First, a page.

By the time Dornoch Cathedral and Dunrobin were being built the ordinary people were settling into small settlement around their agricultural plots.  These settlements in time became known as ‘fermtouns’ and generally consisted of family or extended family groups is simple stone and turf houses.  These houses were now rectangular rather than round but often occupied the same type of ground as the round houses of their Iron Age ancestors.  The rectangular houses became known as ‘long houses’ and in Sutherland they are particularly long sometimes over forty meters long.  The houses provided shelter for the family but also their animals.  In the winter the animals lived at one end and of course helped to keep the houses warm.  The houses were built of turf and stone with turf roofs and sometimes are called ‘black houses’.  The families farmed the land around the houses and kept cattle and a few sheep and goats.  These settlements continued in use until the beginning of the 19th century.  At this time many of the families were moved to the coast and settled in the new town of Helsmdale were they were expected to earn their living by fishing.  Sadly the fishing industry is now declining and we are left with the new archaeology of disused piers and ice houses.  However to return to the ‘fermtouns’ they are one of the most important kinds of archaeology in Sutherland.  Again the Ordnance Survey maps of the county provide many opportunities for people to discover their own favourite site.  There are too many to list but three more accessible sites are Rossal, Strathnaver and Grumore, Loch Naver where there are paths leading round the villages.   Once again these atmospheric places give an idea of the lives of the people whose life was hard but the surroundings are still breathtakingly beautiful.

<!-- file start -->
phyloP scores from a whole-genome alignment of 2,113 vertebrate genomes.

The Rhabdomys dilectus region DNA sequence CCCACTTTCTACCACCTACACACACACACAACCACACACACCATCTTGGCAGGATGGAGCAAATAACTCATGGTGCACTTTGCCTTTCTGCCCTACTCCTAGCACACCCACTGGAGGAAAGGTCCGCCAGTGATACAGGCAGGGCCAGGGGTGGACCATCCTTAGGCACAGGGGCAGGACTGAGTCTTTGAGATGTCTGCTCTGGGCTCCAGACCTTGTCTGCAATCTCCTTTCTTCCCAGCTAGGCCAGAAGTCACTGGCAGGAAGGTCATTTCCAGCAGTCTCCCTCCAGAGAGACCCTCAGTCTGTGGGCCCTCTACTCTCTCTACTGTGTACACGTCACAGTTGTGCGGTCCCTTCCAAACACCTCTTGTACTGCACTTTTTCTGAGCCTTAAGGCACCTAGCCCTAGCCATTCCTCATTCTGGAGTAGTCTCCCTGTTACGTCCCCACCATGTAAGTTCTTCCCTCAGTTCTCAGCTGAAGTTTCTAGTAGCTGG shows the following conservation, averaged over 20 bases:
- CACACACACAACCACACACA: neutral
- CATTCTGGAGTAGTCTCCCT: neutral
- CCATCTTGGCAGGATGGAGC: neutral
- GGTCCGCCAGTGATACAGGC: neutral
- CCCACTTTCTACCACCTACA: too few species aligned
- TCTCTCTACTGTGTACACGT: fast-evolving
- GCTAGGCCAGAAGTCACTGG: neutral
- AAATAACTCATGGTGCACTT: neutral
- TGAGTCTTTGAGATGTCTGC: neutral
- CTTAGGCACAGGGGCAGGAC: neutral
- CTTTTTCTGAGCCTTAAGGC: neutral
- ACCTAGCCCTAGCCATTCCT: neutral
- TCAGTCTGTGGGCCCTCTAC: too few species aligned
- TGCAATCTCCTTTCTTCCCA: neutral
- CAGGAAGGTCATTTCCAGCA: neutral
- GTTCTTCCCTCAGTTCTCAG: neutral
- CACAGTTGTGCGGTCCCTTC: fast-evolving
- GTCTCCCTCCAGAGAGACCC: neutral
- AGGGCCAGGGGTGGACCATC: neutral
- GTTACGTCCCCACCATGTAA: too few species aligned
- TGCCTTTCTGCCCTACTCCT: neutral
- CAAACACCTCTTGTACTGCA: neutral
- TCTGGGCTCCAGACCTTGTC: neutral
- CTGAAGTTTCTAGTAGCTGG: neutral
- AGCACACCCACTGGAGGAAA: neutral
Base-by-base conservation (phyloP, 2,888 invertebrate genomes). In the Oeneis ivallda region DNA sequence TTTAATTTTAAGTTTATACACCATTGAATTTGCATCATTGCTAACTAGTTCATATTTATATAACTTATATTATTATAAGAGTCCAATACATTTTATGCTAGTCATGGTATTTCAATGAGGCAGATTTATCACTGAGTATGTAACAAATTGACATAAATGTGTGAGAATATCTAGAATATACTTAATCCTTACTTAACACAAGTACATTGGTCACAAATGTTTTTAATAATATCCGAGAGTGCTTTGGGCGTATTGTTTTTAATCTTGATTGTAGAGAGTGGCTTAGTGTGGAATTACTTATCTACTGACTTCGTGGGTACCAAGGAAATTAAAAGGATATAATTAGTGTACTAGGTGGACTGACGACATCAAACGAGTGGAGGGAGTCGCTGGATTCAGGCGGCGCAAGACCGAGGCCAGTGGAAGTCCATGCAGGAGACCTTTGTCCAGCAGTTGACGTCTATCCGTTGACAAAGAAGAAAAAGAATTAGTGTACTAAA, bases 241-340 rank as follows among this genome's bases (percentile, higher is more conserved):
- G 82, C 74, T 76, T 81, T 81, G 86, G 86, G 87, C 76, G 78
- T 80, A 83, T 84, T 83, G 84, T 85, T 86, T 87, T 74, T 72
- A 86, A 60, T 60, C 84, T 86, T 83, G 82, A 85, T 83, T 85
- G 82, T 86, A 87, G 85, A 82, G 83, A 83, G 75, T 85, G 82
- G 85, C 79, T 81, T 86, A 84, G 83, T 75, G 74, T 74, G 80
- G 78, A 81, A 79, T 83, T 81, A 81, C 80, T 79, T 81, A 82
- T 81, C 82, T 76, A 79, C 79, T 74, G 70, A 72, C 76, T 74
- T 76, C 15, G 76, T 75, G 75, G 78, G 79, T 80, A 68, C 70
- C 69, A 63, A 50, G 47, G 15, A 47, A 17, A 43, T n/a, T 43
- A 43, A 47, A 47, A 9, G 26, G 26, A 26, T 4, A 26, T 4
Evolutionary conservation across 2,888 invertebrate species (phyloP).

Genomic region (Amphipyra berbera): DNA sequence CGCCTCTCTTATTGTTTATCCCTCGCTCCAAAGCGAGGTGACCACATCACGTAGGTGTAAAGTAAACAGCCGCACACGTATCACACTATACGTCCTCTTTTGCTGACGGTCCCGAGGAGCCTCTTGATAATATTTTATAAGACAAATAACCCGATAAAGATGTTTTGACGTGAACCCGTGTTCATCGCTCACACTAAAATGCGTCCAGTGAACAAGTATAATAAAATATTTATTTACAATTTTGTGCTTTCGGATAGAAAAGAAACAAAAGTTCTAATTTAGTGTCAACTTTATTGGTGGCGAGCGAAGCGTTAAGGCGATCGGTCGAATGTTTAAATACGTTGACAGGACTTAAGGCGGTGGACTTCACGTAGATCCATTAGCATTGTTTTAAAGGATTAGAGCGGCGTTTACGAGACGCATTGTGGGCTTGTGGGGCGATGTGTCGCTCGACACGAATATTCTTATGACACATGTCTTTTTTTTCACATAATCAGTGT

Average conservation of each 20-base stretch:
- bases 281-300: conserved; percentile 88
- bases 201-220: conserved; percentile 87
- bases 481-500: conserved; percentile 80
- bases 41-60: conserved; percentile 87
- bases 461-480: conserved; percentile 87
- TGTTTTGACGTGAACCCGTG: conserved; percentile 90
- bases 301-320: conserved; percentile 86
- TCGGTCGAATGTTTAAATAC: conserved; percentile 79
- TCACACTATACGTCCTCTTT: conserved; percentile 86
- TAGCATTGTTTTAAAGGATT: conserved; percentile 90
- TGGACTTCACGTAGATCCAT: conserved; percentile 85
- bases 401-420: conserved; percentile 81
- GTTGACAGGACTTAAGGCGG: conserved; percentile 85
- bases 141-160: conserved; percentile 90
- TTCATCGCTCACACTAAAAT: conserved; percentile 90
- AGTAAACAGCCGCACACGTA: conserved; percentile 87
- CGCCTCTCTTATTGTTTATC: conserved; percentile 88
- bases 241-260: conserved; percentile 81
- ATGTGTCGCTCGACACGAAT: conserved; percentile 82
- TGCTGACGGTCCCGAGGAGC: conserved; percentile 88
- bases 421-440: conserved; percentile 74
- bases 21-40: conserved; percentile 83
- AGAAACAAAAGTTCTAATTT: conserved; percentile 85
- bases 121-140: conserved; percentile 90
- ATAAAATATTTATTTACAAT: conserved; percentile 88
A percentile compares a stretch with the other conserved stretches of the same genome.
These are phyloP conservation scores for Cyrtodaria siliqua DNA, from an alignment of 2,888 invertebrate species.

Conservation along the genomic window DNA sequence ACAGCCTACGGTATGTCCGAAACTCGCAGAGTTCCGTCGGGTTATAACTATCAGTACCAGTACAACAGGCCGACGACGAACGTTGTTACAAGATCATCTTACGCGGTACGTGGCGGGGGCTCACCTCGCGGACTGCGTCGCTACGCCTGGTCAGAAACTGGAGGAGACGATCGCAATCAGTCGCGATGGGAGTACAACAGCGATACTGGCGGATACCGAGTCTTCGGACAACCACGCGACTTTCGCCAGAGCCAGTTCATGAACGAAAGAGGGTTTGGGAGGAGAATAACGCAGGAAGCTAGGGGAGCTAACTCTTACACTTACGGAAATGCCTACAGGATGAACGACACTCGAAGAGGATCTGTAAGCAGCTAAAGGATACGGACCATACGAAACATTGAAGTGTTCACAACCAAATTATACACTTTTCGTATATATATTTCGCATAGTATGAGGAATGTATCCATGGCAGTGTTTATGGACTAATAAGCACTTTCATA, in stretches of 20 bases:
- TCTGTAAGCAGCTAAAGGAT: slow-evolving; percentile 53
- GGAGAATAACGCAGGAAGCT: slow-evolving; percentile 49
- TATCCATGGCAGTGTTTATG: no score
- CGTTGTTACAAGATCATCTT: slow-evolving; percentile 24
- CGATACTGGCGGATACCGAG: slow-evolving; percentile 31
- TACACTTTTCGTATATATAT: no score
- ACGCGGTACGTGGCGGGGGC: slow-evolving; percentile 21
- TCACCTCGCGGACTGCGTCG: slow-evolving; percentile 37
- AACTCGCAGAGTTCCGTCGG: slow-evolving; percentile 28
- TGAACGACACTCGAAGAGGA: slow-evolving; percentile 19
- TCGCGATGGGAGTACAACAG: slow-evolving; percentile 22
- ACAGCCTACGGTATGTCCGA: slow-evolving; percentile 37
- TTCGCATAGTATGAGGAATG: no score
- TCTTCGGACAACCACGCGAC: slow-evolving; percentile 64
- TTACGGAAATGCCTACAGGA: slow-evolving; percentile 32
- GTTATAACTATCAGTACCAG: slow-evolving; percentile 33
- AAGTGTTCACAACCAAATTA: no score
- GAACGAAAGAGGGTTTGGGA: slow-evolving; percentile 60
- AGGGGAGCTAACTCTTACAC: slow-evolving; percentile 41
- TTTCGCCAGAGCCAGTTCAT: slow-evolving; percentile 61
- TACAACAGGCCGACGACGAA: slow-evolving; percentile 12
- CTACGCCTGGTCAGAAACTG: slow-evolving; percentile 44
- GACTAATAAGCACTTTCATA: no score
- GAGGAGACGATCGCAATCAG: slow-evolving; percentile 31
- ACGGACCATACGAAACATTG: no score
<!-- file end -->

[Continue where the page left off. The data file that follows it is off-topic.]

This gives a brief summary of the easily found archaeology in Sutherland and after following the Strathnaver Trail which takes one to many of the sites mentioned or travel round Assynt with great examples of many of the kinds of monuments described everyone will be inspired to visit some of the many other sites in the area.